Marc Sanders

Pathetic Profundity

Dear Editor:
Your accidental reader, Mr. Carl Noble ["Postmarks," Vol. 18, No. 47], provided an amusing yet sad caricature of the old adage that "ignorance is bliss." And, I find it amazing that the most ignorant always rush to claim entitlement to direction from some outside source. You should have "warned" him of the realities and scope of human life. Furthermore, you should have helped him preserve his perfect little world and you failed. No doubt you are draped in shame.
Thanks to Mr. Noble for reminding us, at his expense, that sometimes the pathetic can be profound.

Dr. John Garcia

Millions of Fans Can Be Wrong

Dear Sir:
As a die hard soccer fan, I was upset by John A. Blackley's tirade against Coach Cotton. If he had bothered to contact Coach, as I did, he would know that Coach attended and enjoyed several World Cup games in 1994, and that Coach understands how the game is played. Although I didn't like the tone of Coach's column about the Women's World Cup Final [Vol. 18, No. 46], he was right on several key points. First, the game was boring, except for the shootout. Second, the media and corporate sponsors were only excited about the game for its money-making potential. Third, although millions of people enjoyed the other games of the tournament, the American public won't support a women's soccer league if the quality and entertainment value is no better than what we saw in the final game.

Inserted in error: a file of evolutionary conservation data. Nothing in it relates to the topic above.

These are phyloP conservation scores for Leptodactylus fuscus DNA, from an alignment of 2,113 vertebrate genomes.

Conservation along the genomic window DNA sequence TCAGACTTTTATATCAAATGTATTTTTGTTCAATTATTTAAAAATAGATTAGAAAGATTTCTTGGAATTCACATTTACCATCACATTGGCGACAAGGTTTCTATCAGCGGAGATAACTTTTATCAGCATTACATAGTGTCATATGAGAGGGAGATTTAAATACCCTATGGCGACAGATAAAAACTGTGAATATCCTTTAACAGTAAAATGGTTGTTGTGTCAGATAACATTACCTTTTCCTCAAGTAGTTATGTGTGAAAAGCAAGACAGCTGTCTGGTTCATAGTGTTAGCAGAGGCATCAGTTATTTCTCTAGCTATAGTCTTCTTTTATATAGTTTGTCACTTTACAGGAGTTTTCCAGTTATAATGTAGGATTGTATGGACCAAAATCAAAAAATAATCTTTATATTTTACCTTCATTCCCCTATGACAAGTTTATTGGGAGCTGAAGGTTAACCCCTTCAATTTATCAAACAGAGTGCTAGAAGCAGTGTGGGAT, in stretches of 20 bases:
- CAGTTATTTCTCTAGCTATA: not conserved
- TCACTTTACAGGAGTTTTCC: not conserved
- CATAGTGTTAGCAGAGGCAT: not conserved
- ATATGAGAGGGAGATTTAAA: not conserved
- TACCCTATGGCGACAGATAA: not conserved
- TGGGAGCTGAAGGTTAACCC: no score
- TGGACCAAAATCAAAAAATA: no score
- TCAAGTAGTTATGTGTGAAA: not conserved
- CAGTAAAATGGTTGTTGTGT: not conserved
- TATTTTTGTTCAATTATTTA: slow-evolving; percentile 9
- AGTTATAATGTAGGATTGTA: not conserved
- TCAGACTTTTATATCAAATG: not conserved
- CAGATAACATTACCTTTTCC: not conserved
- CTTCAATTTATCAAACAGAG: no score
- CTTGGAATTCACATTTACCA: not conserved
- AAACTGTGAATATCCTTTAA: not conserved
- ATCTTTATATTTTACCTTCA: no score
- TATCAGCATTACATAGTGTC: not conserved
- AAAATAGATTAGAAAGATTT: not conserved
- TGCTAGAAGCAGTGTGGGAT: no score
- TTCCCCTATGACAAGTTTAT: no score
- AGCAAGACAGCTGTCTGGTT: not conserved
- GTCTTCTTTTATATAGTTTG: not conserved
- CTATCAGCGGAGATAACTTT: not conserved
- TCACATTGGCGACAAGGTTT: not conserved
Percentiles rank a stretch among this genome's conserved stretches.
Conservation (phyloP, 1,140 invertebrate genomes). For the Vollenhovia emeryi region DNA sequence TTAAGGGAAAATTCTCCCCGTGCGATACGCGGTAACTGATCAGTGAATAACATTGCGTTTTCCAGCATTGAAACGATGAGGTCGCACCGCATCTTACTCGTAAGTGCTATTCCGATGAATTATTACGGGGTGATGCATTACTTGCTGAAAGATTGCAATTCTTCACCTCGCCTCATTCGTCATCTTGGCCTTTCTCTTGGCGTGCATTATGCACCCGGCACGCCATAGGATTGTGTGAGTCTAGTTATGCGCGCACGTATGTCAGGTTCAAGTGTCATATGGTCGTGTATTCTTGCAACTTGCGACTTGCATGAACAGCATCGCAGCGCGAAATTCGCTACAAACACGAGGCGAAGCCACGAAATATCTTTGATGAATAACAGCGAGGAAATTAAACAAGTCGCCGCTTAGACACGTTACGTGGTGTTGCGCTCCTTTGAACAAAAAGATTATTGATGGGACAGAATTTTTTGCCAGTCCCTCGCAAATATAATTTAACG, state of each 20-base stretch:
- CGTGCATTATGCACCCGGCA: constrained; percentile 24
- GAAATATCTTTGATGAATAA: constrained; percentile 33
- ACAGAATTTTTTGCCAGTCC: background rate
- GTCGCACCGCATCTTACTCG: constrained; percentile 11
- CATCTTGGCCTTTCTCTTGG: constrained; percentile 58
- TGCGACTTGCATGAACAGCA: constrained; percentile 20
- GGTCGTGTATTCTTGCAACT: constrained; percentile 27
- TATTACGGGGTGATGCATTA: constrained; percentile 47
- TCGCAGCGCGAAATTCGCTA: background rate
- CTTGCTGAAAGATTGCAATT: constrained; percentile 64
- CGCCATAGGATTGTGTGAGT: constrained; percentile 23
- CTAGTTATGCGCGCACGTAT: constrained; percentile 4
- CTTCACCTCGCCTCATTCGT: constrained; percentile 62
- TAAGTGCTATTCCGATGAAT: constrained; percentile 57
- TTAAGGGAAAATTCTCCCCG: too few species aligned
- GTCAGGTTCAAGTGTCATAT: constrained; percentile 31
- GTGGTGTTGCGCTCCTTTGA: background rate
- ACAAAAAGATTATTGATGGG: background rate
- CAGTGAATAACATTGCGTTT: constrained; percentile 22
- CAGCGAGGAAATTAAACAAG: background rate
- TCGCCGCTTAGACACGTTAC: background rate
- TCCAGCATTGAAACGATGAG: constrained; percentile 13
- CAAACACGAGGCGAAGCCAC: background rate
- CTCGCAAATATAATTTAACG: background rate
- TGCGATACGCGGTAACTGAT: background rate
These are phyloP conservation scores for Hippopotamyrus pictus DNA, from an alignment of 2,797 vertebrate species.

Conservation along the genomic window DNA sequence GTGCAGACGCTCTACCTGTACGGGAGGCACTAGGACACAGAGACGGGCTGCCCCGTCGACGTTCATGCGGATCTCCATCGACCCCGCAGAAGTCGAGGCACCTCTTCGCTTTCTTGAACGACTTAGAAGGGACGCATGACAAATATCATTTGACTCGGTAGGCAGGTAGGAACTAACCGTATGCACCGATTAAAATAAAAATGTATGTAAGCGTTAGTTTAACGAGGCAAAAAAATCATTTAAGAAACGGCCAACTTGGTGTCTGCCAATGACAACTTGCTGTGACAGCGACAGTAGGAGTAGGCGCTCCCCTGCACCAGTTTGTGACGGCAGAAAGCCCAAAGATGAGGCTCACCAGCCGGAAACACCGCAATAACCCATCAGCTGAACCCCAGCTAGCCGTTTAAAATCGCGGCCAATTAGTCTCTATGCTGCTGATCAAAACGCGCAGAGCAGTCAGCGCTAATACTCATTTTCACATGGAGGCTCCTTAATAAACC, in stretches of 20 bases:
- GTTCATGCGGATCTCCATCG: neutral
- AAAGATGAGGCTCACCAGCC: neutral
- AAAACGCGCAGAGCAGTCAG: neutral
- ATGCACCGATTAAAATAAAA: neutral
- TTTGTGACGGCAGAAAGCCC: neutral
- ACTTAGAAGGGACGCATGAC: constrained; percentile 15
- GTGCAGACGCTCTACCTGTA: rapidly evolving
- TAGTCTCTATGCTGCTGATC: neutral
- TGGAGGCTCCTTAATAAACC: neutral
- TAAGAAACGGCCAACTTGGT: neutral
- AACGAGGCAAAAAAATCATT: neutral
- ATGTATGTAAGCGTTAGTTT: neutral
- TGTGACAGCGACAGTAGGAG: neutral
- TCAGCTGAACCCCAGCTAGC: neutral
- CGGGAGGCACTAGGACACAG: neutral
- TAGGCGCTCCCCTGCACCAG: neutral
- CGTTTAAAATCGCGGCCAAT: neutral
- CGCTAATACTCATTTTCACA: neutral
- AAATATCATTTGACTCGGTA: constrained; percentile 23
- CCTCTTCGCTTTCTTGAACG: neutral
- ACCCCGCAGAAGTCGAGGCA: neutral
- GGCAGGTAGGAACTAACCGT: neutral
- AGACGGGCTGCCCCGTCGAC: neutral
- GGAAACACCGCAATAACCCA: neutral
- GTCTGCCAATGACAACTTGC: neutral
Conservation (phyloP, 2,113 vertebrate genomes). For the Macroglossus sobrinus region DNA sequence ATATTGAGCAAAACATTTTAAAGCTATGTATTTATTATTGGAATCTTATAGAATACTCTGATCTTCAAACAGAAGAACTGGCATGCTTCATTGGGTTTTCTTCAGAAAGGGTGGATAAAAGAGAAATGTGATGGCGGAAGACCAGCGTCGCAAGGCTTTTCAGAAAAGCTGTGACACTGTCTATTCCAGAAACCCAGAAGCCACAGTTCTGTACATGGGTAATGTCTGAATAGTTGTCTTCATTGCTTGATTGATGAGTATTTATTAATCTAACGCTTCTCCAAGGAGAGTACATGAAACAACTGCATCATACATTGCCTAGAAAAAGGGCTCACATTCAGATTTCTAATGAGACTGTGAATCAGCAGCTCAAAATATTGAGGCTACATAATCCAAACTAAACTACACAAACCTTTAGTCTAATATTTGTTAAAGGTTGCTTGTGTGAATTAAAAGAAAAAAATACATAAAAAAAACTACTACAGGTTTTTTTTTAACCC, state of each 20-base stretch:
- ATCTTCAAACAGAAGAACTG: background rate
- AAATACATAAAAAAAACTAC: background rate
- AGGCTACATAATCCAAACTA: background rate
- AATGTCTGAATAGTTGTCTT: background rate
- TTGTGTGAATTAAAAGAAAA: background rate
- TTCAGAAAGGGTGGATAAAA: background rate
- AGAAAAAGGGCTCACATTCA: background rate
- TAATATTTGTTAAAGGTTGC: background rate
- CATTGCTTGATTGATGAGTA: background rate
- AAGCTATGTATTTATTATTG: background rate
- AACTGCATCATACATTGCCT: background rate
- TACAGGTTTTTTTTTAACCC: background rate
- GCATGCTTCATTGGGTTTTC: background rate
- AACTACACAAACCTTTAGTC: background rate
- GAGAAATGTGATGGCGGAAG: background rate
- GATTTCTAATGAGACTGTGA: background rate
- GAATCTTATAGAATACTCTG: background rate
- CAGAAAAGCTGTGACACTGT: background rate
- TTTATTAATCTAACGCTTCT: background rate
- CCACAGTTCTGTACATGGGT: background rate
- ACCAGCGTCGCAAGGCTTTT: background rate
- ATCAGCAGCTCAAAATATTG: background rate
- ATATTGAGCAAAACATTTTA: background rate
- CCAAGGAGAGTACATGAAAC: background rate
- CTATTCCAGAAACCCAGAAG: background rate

I would love to convince every cynic in this country to respect and understand soccer, and hopefully enjoy the game as well. Unfortunately, Mr. Blackley's angry, childish diatribe will only alienate people who are already biased against soccer.

Marcelo Guevera

Police Chief Effective

Dear Editor:
Paul Avina, in his letter "Local Police Chief Needed" [Vol. 18, No. 47], complains that Chief Knee isn't from Austin. Who cares where he comes from? When you go to see your doctor because you've broken your arm, do you just ask him whether he was born here in Austin before you let him fix it for you? All I know is the crime rate has fallen 15% during the time Chief Knee has been here and everybody is happy about that.
Mr. Avina, I'm truly sorry you've been robbed of $1,400 worth of work tools in the past two weeks. Maybe you should quit your job as a carpenter and join the police force.

Betty Benton

Naked Jesus No Sin

Dear Mr. Heyburn, Chronicle: